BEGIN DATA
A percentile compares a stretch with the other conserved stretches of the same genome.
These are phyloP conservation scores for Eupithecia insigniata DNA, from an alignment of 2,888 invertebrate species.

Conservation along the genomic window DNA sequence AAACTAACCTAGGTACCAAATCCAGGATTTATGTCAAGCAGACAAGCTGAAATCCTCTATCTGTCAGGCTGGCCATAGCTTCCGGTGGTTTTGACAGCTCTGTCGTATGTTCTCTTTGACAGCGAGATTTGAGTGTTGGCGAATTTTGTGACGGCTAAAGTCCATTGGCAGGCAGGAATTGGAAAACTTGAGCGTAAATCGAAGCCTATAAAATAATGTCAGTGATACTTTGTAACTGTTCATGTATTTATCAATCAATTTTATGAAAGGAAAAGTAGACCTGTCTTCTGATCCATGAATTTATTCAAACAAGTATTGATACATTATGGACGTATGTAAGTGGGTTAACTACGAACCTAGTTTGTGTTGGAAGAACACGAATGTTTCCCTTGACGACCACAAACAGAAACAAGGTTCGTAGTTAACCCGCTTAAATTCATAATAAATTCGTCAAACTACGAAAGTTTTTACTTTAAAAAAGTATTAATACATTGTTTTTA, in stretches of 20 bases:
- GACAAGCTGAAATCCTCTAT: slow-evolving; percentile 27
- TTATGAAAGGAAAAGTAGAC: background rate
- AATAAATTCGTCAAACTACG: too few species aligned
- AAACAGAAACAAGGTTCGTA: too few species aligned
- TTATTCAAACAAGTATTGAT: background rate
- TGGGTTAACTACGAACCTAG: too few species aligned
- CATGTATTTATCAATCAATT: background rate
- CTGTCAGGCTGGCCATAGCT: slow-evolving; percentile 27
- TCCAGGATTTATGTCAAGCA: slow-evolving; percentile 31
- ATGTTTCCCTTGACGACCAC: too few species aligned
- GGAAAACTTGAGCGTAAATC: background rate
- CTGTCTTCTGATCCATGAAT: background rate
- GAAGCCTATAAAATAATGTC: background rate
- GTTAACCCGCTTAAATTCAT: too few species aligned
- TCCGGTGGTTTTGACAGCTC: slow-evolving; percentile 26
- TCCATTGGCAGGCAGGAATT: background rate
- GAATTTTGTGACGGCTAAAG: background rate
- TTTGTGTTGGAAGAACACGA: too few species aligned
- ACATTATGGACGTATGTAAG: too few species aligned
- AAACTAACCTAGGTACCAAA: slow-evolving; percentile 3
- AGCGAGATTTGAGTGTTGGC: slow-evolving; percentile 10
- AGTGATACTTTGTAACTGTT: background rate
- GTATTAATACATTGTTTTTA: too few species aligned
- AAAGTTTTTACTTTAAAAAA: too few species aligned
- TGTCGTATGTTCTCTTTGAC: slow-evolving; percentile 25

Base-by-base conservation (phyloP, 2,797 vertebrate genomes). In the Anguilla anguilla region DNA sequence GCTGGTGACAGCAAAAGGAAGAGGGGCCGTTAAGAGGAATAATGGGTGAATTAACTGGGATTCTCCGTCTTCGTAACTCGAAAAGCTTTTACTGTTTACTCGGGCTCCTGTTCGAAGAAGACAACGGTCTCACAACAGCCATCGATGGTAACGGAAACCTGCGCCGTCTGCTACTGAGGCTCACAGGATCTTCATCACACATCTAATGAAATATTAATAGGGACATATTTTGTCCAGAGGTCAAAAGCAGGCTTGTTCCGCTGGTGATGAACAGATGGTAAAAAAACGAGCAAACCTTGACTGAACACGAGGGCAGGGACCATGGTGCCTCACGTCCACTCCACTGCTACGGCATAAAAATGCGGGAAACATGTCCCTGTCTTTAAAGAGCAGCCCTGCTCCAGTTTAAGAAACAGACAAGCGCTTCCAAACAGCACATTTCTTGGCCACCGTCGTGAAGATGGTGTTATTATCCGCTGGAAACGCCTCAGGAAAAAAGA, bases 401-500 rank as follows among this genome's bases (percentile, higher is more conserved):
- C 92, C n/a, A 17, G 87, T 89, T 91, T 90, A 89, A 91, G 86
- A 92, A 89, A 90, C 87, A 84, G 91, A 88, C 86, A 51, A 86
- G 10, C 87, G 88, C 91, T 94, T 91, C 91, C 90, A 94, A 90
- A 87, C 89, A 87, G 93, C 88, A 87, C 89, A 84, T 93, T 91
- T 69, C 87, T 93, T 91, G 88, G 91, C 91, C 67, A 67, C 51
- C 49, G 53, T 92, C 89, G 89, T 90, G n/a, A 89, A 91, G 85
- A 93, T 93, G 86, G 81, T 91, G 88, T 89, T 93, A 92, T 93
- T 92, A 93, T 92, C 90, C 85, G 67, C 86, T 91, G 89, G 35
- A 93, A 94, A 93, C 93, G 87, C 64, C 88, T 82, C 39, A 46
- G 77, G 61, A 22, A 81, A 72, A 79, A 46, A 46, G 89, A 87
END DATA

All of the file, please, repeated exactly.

A percentile compares a stretch with the other conserved stretches of the same genome.
These are phyloP conservation scores for Eupithecia insigniata DNA, from an alignment of 2,888 invertebrate species.

Conservation along the genomic window DNA sequence AAACTAACCTAGGTACCAAATCCAGGATTTATGTCAAGCAGACAAGCTGAAATCCTCTATCTGTCAGGCTGGCCATAGCTTCCGGTGGTTTTGACAGCTCTGTCGTATGTTCTCTTTGACAGCGAGATTTGAGTGTTGGCGAATTTTGTGACGGCTAAAGTCCATTGGCAGGCAGGAATTGGAAAACTTGAGCGTAAATCGAAGCCTATAAAATAATGTCAGTGATACTTTGTAACTGTTCATGTATTTATCAATCAATTTTATGAAAGGAAAAGTAGACCTGTCTTCTGATCCATGAATTTATTCAAACAAGTATTGATACATTATGGACGTATGTAAGTGGGTTAACTACGAACCTAGTTTGTGTTGGAAGAACACGAATGTTTCCCTTGACGACCACAAACAGAAACAAGGTTCGTAGTTAACCCGCTTAAATTCATAATAAATTCGTCAAACTACGAAAGTTTTTACTTTAAAAAAGTATTAATACATTGTTTTTA, in stretches of 20 bases:
- GACAAGCTGAAATCCTCTAT: slow-evolving; percentile 27
- TTATGAAAGGAAAAGTAGAC: background rate
- AATAAATTCGTCAAACTACG: too few species aligned
- AAACAGAAACAAGGTTCGTA: too few species aligned
- TTATTCAAACAAGTATTGAT: background rate
- TGGGTTAACTACGAACCTAG: too few species aligned
- CATGTATTTATCAATCAATT: background rate
- CTGTCAGGCTGGCCATAGCT: slow-evolving; percentile 27
- TCCAGGATTTATGTCAAGCA: slow-evolving; percentile 31
- ATGTTTCCCTTGACGACCAC: too few species aligned
- GGAAAACTTGAGCGTAAATC: background rate
- CTGTCTTCTGATCCATGAAT: background rate
- GAAGCCTATAAAATAATGTC: background rate
- GTTAACCCGCTTAAATTCAT: too few species aligned
- TCCGGTGGTTTTGACAGCTC: slow-evolving; percentile 26
- TCCATTGGCAGGCAGGAATT: background rate
- GAATTTTGTGACGGCTAAAG: background rate
- TTTGTGTTGGAAGAACACGA: too few species aligned
- ACATTATGGACGTATGTAAG: too few species aligned
- AAACTAACCTAGGTACCAAA: slow-evolving; percentile 3
- AGCGAGATTTGAGTGTTGGC: slow-evolving; percentile 10
- AGTGATACTTTGTAACTGTT: background rate
- GTATTAATACATTGTTTTTA: too few species aligned
- AAAGTTTTTACTTTAAAAAA: too few species aligned
- TGTCGTATGTTCTCTTTGAC: slow-evolving; percentile 25

Base-by-base conservation (phyloP, 2,797 vertebrate genomes). In the Anguilla anguilla region DNA sequence GCTGGTGACAGCAAAAGGAAGAGGGGCCGTTAAGAGGAATAATGGGTGAATTAACTGGGATTCTCCGTCTTCGTAACTCGAAAAGCTTTTACTGTTTACTCGGGCTCCTGTTCGAAGAAGACAACGGTCTCACAACAGCCATCGATGGTAACGGAAACCTGCGCCGTCTGCTACTGAGGCTCACAGGATCTTCATCACACATCTAATGAAATATTAATAGGGACATATTTTGTCCAGAGGTCAAAAGCAGGCTTGTTCCGCTGGTGATGAACAGATGGTAAAAAAACGAGCAAACCTTGACTGAACACGAGGGCAGGGACCATGGTGCCTCACGTCCACTCCACTGCTACGGCATAAAAATGCGGGAAACATGTCCCTGTCTTTAAAGAGCAGCCCTGCTCCAGTTTAAGAAACAGACAAGCGCTTCCAAACAGCACATTTCTTGGCCACCGTCGTGAAGATGGTGTTATTATCCGCTGGAAACGCCTCAGGAAAAAAGA, bases 401-500 rank as follows among this genome's bases (percentile, higher is more conserved):
- C 92, C n/a, A 17, G 87, T 89, T 91, T 90, A 89, A 91, G 86
- A 92, A 89, A 90, C 87, A 84, G 91, A 88, C 86, A 51, A 86
- G 10, C 87, G 88, C 91, T 94, T 91, C 91, C 90, A 94, A 90
- A 87, C 89, A 87, G 93, C 88, A 87, C 89, A 84, T 93, T 91
- T 69, C 87, T 93, T 91, G 88, G 91, C 91, C 67, A 67, C 51
- C 49, G 53, T 92, C 89, G 89, T 90, G n/a, A 89, A 91, G 85
- A 93, T 93, G 86, G 81, T 91, G 88, T 89, T 93, A 92, T 93
- T 92, A 93, T 92, C 90, C 85, G 67, C 86, T 91, G 89, G 35
- A 93, A 94, A 93, C 93, G 87, C 64, C 88, T 82, C 39, A 46
- G 77, G 61, A 22, A 81, A 72, A 79, A 46, A 46, G 89, A 87